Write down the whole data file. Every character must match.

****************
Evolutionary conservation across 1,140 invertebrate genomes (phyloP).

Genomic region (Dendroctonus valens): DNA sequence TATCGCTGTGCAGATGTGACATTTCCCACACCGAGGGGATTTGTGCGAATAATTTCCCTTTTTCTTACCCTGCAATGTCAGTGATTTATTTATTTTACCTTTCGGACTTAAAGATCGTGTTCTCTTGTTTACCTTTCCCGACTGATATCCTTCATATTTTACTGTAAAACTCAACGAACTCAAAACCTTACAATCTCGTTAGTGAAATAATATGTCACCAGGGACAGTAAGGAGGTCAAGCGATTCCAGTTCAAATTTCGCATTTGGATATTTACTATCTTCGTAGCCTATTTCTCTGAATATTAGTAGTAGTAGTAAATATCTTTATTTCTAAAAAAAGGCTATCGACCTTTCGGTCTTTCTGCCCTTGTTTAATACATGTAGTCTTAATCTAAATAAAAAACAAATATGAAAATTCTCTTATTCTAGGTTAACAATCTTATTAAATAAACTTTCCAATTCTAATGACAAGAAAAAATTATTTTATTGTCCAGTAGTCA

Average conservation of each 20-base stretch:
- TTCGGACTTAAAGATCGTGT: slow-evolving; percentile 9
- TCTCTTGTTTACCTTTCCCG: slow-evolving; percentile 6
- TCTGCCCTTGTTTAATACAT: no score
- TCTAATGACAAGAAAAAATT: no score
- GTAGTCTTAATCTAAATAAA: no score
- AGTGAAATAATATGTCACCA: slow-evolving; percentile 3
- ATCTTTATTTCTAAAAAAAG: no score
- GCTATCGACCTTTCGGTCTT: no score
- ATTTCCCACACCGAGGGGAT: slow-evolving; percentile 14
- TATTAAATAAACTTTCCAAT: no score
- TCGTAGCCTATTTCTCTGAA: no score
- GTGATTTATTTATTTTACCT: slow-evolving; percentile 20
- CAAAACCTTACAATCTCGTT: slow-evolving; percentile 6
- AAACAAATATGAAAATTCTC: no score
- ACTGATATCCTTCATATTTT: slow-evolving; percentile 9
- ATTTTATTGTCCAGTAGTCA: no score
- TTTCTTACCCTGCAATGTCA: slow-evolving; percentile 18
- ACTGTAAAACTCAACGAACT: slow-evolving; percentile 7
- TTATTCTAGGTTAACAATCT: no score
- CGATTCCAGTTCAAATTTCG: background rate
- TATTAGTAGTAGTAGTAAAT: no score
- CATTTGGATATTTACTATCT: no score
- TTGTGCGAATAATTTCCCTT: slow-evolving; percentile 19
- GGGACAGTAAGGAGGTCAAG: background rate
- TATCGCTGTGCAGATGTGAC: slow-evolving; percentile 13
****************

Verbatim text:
Evolutionary conservation across 1,140 invertebrate genomes (phyloP).

Genomic region (Dendroctonus valens): DNA sequence TATCGCTGTGCAGATGTGACATTTCCCACACCGAGGGGATTTGTGCGAATAATTTCCCTTTTTCTTACCCTGCAATGTCAGTGATTTATTTATTTTACCTTTCGGACTTAAAGATCGTGTTCTCTTGTTTACCTTTCCCGACTGATATCCTTCATATTTTACTGTAAAACTCAACGAACTCAAAACCTTACAATCTCGTTAGTGAAATAATATGTCACCAGGGACAGTAAGGAGGTCAAGCGATTCCAGTTCAAATTTCGCATTTGGATATTTACTATCTTCGTAGCCTATTTCTCTGAATATTAGTAGTAGTAGTAAATATCTTTATTTCTAAAAAAAGGCTATCGACCTTTCGGTCTTTCTGCCCTTGTTTAATACATGTAGTCTTAATCTAAATAAAAAACAAATATGAAAATTCTCTTATTCTAGGTTAACAATCTTATTAAATAAACTTTCCAATTCTAATGACAAGAAAAAATTATTTTATTGTCCAGTAGTCA

Average conservation of each 20-base stretch:
- TTCGGACTTAAAGATCGTGT: slow-evolving; percentile 9
- TCTCTTGTTTACCTTTCCCG: slow-evolving; percentile 6
- TCTGCCCTTGTTTAATACAT: no score
- TCTAATGACAAGAAAAAATT: no score
- GTAGTCTTAATCTAAATAAA: no score
- AGTGAAATAATATGTCACCA: slow-evolving; percentile 3
- ATCTTTATTTCTAAAAAAAG: no score
- GCTATCGACCTTTCGGTCTT: no score
- ATTTCCCACACCGAGGGGAT: slow-evolving; percentile 14
- TATTAAATAAACTTTCCAAT: no score
- TCGTAGCCTATTTCTCTGAA: no score
- GTGATTTATTTATTTTACCT: slow-evolving; percentile 20
- CAAAACCTTACAATCTCGTT: slow-evolving; percentile 6
- AAACAAATATGAAAATTCTC: no score
- ACTGATATCCTTCATATTTT: slow-evolving; percentile 9
- ATTTTATTGTCCAGTAGTCA: no score
- TTTCTTACCCTGCAATGTCA: slow-evolving; percentile 18
- ACTGTAAAACTCAACGAACT: slow-evolving; percentile 7
- TTATTCTAGGTTAACAATCT: no score
- CGATTCCAGTTCAAATTTCG: background rate
- TATTAGTAGTAGTAGTAAAT: no score
- CATTTGGATATTTACTATCT: no score
- TTGTGCGAATAATTTCCCTT: slow-evolving; percentile 19
- GGGACAGTAAGGAGGTCAAG: background rate
- TATCGCTGTGCAGATGTGAC: slow-evolving; percentile 13